Wichita Approximately 200 people met Saturday at the Kanas Democratic Party's annual DemoFest to prepare for the group's 2014 campaign to try to unseat Gov. Sam Brownback and other Republican elected officials.
"People are absolutely dead-set on getting rid of Brownback," said State Democratic Party Chairwoman Joan Wagnon. She said that dissatisfaction with Republican policies has lit a fire under Democrats to get organized between now and the 2014 elections. Twice as many people showed up to DemoFest as was initially expected, she said.
Clayton Barker, executive director of the Kansas Republican Party, disagreed with Wagnon's assessment.
Under Republican leadership, Barker said, Kansas has added jobs, cut taxes and produced a budget surplus.
"The Kansas Republican Party is working hard every day to register and turn out voters who share our values of individual opportunity, limited effective government and personal responsibility," Barker said.
Democrats will face a steep deficit among registered voters. Of the state's 1.73 million registered voters, approximately 45 percent are registered Republicans, 30 percent are unaffiliated and 25 percent are Democrats.
But Democrats said they can win if they can focus the electorate on Brownback's fiscal polices and what event-goers called voter suppression efforts by Kansas Secretary of State Kris Kobach, also a Republican.
In addition, Democrats say they are going to increase their efforts at getting more Hispanics involved in the election.
House Minority Leader Paul Davis of Lawrence has announced that he is considering a run against Brownback.
Speaking at the event, Davis said Brownback's agenda runs counter to Kansas values of strong schools, a strong middle class and cooperation.
Davis said of the 2014 election, "It's not about putting a Democrat in the governors office. It's about putting a common sense Kansan in the governor's office."
Tax cuts and voting rights
With large Republican majorities in the Legislature, Brownback has won significant changes in Kansas tax law. These changes include cuts in income tax rates; exempting from income taxes non-wage business income reported by LLCs, Subchapter-S corporations, and sole proprietorships; eliminating or reducing deductions aimed at helping low- and middle-income Kansans; and increasing the state sales tax.
Brownback has said the tax changes will improve the overall Kansas economy.
Democrats have argued that the changes mostly benefit wealthy Kansans and will result in property tax increases and slashes in public services such as education and health care.
Jill Docking, a former chairwoman of the Kansas Board of Regents, said Brownback's cuts to higher education are being driven by the loss of revenue from the tax cuts. "There is no revenue," Docking said.
Recent polling has shown that Brownback has low job approval ratings. In addition, Kobach has been under fire for a new law that he helped get approved that requires proof of citizenship for new voter registrations. The law has put nearly 15,000 would-be voters in limbo because the proof of citizenship process hasn't been completed.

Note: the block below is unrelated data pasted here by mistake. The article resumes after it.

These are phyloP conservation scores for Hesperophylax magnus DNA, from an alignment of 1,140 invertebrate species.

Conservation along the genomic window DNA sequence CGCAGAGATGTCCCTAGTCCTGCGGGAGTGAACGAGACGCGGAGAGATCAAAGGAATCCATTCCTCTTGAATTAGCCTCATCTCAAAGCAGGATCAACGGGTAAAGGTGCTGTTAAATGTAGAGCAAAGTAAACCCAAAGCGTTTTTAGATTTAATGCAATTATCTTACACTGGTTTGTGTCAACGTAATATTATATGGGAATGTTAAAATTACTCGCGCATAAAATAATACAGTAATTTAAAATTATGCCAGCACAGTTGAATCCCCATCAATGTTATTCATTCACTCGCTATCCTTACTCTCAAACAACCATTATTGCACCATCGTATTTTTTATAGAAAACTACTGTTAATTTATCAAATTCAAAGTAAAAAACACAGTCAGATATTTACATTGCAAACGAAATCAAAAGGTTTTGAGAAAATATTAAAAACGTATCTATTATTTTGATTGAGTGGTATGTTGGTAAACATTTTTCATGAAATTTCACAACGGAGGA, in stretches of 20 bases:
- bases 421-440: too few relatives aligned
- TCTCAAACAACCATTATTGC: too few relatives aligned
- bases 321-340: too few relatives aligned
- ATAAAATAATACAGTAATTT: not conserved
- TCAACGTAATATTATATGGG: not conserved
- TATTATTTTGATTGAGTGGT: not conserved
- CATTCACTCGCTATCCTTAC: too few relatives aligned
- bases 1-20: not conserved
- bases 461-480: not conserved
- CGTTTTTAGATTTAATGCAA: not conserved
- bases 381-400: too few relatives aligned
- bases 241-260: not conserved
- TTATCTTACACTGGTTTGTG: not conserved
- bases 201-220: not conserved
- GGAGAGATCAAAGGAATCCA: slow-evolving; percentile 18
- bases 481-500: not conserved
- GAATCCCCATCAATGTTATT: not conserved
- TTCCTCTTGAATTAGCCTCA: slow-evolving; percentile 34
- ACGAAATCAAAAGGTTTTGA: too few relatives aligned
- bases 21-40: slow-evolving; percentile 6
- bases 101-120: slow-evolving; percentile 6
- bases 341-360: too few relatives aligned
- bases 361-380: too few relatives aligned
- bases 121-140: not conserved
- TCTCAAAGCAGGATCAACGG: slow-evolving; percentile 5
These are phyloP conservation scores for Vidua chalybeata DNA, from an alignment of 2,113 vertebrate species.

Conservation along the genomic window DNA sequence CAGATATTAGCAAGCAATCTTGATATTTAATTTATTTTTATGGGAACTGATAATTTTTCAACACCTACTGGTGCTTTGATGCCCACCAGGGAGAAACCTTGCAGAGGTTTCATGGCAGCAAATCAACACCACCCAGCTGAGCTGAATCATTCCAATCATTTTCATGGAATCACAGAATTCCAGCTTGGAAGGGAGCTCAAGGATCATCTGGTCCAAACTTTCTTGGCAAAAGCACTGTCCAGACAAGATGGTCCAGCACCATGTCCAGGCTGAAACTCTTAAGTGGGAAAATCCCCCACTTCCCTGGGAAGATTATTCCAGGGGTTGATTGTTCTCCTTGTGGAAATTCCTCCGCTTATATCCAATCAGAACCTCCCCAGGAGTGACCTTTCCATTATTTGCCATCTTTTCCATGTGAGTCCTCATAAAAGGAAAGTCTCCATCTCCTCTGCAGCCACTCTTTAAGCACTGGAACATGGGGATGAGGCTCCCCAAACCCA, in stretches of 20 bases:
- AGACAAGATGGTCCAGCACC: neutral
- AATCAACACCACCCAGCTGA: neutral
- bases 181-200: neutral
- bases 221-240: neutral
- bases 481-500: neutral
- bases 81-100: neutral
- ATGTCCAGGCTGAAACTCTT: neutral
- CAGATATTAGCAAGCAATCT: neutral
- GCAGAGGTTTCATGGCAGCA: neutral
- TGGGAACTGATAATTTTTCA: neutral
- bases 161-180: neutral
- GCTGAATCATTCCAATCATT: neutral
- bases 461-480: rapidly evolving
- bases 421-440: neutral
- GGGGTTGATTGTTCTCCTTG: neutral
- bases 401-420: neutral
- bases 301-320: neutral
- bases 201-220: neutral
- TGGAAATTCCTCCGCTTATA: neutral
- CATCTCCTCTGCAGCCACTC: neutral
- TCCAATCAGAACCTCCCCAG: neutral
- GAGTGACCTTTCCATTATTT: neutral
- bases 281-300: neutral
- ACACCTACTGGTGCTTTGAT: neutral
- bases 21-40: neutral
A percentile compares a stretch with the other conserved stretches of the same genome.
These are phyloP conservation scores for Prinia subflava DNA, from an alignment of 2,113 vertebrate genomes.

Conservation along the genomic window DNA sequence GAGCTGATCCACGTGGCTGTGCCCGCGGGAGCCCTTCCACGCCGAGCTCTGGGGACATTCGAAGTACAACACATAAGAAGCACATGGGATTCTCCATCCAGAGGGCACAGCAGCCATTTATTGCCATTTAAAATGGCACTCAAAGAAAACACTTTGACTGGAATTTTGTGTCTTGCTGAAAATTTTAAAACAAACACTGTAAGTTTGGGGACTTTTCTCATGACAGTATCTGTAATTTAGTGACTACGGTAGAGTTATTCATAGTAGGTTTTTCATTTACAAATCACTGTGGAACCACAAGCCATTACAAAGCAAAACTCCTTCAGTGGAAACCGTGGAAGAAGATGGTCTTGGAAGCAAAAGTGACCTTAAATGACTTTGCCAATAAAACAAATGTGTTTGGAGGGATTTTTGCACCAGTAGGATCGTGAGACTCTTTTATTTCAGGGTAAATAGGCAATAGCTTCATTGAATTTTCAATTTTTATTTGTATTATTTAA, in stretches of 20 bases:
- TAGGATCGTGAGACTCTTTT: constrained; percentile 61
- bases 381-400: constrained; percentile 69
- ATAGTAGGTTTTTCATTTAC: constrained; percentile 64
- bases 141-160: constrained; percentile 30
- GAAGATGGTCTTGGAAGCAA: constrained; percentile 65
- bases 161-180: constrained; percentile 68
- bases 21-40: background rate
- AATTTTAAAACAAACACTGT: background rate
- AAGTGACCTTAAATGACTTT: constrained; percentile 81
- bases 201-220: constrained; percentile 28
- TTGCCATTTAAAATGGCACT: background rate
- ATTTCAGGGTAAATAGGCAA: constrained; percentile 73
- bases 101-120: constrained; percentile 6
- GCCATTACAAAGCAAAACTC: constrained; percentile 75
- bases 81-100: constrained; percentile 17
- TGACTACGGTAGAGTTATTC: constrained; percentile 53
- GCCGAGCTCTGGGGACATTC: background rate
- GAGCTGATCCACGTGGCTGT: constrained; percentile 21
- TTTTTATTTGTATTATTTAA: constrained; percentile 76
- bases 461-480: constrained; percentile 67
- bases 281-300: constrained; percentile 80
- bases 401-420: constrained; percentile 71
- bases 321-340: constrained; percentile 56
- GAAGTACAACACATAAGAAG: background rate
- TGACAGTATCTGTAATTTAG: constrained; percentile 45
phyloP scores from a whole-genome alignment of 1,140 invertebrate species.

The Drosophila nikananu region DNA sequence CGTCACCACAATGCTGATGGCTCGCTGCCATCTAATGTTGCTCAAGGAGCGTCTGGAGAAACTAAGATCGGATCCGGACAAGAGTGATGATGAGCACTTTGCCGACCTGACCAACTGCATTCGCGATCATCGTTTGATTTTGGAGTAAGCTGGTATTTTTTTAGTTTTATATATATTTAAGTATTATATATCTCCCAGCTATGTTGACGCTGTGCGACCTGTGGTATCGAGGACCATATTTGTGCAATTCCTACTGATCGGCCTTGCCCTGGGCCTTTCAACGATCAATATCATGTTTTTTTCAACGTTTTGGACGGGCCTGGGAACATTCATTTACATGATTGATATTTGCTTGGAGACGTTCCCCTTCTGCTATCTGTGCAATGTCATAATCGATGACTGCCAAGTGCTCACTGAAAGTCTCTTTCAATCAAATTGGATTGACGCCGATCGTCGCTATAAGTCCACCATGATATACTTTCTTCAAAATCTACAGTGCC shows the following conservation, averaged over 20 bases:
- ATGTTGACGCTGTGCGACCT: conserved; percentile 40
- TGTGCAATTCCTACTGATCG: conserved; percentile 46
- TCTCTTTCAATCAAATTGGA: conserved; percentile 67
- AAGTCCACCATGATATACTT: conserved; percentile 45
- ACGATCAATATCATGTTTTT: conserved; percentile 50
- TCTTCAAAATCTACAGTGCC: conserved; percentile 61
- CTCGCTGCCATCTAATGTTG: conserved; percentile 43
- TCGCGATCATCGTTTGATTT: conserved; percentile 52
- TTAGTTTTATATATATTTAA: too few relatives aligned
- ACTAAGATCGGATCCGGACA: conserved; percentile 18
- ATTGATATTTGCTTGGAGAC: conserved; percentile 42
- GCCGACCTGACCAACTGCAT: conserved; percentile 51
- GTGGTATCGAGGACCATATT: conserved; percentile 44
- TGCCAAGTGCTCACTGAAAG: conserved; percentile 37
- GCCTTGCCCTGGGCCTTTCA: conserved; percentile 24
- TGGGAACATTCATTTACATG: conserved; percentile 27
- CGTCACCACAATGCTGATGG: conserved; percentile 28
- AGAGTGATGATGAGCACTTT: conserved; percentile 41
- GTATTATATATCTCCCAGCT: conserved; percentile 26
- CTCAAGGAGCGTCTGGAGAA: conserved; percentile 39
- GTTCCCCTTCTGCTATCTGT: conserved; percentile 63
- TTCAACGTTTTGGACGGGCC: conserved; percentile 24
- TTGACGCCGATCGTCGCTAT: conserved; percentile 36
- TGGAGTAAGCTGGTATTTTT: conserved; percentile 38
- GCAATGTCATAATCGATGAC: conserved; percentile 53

Last week, the American Civil Liberties Union notified Kobach that it will file a lawsuit in 90 days if the state doesn’t fix the situation. Kobach has said he will continue to enforce the law.
Businessman Randy Ralston has announced that he will challenge Kobach in the next election.
Focusing on the Hispanic vote
Juan Sepulveda, senior advisor for Hispanic affairs for the Democratic National Committee, said if Democrats continue to contrast their policies with those of Republicans, the party will continue to win a large majority of Hispanic votes.
"The Hispanic vote is a persuadable vote," Sepulveda said. "It's not part of the base. We're up for grabs. We have to make the case. Here is what we stand for, here is what they stand for," said Sepulveda, who grew up in Topeka.
Sepulveda, with the DNC, said the concerns of the Hispanic community match those of the rest of the country and include jobs, the economy and education.
But, he said, immigration reform is also an important issue with Hispanics because it affects their community.
He said religious and business groups and law enforcement have joined together to back "common sense immigration reform." He said Kobach stands in contrast to this effort, pushing for tougher immigration laws and proof of citizenship voter laws.
And, Sepulveda said, Hispanics will benefit by the implementation of Obamacare, while Republicans want to repeal the measure and Brownback has refused to expand Medicaid under the law.
The Kansas Democratic Party also has hired Carlos Lugo as its Hispanic Outreach and Field Director.
Born in Mexico and raised in Washington state, Lugo most recently served as Field Director for U.S. Rep. Derek Kilmer, D-Wash., where he oversaw the management of a field organization that resulted in an 18-point electoral victory.
"There is so much we can do here in the state of Kansas," Lugo said.